People who have had COVID-19 may also be more likely to develop new health conditions such as diabetes, heart conditions, blood clots, or neurological conditions compared with people who have not had COVID-19.
In July 2021, “long COVID” was added as a recognized condition that could result in a disability under the Americans with Disabilities Act (ADA).
There is no single test to find out if someone has long COVID. While long COVID is more common in persons who experienced severe COVID-19, some people develop long COVID after an infection with mild or no symptoms. You can be diagnosed with long COVID even if you don’t have proof of a positive test.
New research also suggests that getting treated for COVID-19 infection with Paxlovid reduces the risk of developing long Covid.
- People who have severe COVID-19 illness, especially those who are hospitalized or need intensive care
- People who are not vaccinated against COVID-19
- People who have underlying health conditions prior to COVID-19 infection
The CDC and other researchers are working to understand more about who experiences long COVID and why, including whether groups most impacted by COVID-19 are at higher risk for long COVID.
- Tiredness or fatigue that interferes with daily life
- Symptoms that get worse after physical or mental effort
Respiratory and heart symptoms
- Difficulty breathing or shortness of breath
- Chest pain
- Fast-beating or pounding heart (also known as “heart palpitations”)
- Difficulty thinking or concentrating (sometimes referred to as “brain fog”)
- Hearing loss or ringing in the ears
- Sleep problems
- Dizziness when you stand up (lightheadedness)
- Pins-and-needles feeling
- Change in smell or taste
- Depression or anxiety
- Stomach pain
- Joint or muscle pain
- Changes in menstrual cycles
- Erectile dysfunction
If you don’t have health insurance, visit our Health Insurance webpage today for information about signing up.
You can track your symptoms using this log. Please also see the CDC’s Patient Tips: Healthcare Provider Appointments for Post-COVID Conditions.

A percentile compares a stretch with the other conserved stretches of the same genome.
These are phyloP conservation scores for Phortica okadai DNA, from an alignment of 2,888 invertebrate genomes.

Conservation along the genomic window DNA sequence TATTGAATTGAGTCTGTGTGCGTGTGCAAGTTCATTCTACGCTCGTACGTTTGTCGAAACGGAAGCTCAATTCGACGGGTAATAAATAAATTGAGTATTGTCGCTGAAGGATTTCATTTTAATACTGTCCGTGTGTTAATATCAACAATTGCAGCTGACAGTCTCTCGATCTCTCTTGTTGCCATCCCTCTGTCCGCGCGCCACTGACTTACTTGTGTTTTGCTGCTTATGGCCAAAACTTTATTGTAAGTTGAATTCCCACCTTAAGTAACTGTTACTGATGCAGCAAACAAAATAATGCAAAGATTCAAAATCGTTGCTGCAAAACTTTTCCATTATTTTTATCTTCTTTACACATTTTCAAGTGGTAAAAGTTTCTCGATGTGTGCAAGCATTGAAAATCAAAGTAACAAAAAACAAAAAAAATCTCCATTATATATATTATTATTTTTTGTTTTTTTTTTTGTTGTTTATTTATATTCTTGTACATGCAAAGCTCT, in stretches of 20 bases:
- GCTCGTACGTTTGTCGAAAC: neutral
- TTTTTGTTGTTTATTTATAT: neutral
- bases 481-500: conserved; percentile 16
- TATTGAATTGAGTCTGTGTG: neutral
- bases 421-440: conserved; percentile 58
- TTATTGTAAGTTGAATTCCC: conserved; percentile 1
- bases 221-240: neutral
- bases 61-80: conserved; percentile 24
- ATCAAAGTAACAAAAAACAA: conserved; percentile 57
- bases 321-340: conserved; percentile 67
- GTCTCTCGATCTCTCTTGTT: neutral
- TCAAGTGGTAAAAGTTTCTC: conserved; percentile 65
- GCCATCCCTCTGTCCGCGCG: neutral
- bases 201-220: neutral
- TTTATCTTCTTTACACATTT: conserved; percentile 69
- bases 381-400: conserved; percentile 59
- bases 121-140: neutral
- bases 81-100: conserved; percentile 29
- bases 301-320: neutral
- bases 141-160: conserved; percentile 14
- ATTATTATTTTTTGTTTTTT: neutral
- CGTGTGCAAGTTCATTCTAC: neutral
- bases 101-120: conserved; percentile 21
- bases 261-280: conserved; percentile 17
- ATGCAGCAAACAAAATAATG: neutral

Your provider may ask about the care and support you might need. You may be given advice about how to manage and monitor your symptoms at home.
If the symptoms are having a big impact on your life, you may be referred to a clinic that specializes in the specific symptoms you have.
The California Department of Public Health (CDPH) is also studying post-COVID conditions through partnerships with academic institutions, such as UCSF. One study, INSPIRE (Innovative Support for Patients with SARS CoV-2 Infection Registry) uses an online platform to enroll people 18 years or older after they test positive for COVID-19 and sends surveys over time to learn about the long-term effects of COVID-19. You can learn more about how to participate on the UCSF study page.
There is also a study at Stanford called Paxlovid for Treatment of Long Covid. (Paxlovid is already used to treat COVID infection). Enrollment information can be found on the study page.
The UCSF CARE BEAR-LC study is focused on cardiac rehabilitation for persons with long COVID who have difficulty tolerating exercise. More information can be found on the study page.
- Long COVID or Post-COVID Conditions (CDC)
- Caring for People with Post-COVID Conditions (CDC)
- Post-COVID Conditions (Long COVID) Questions & Answers (CDPH)
- NHS Post-Covid Information Pack
- Royal College of Occupational Therapists: How to Conserve Your Energy
- JHU: Bouncing Back from Long COVID
- WHO: Support for rehabilitation: self-management after COVID-19-related illness, second edition
- CDC: How Right Now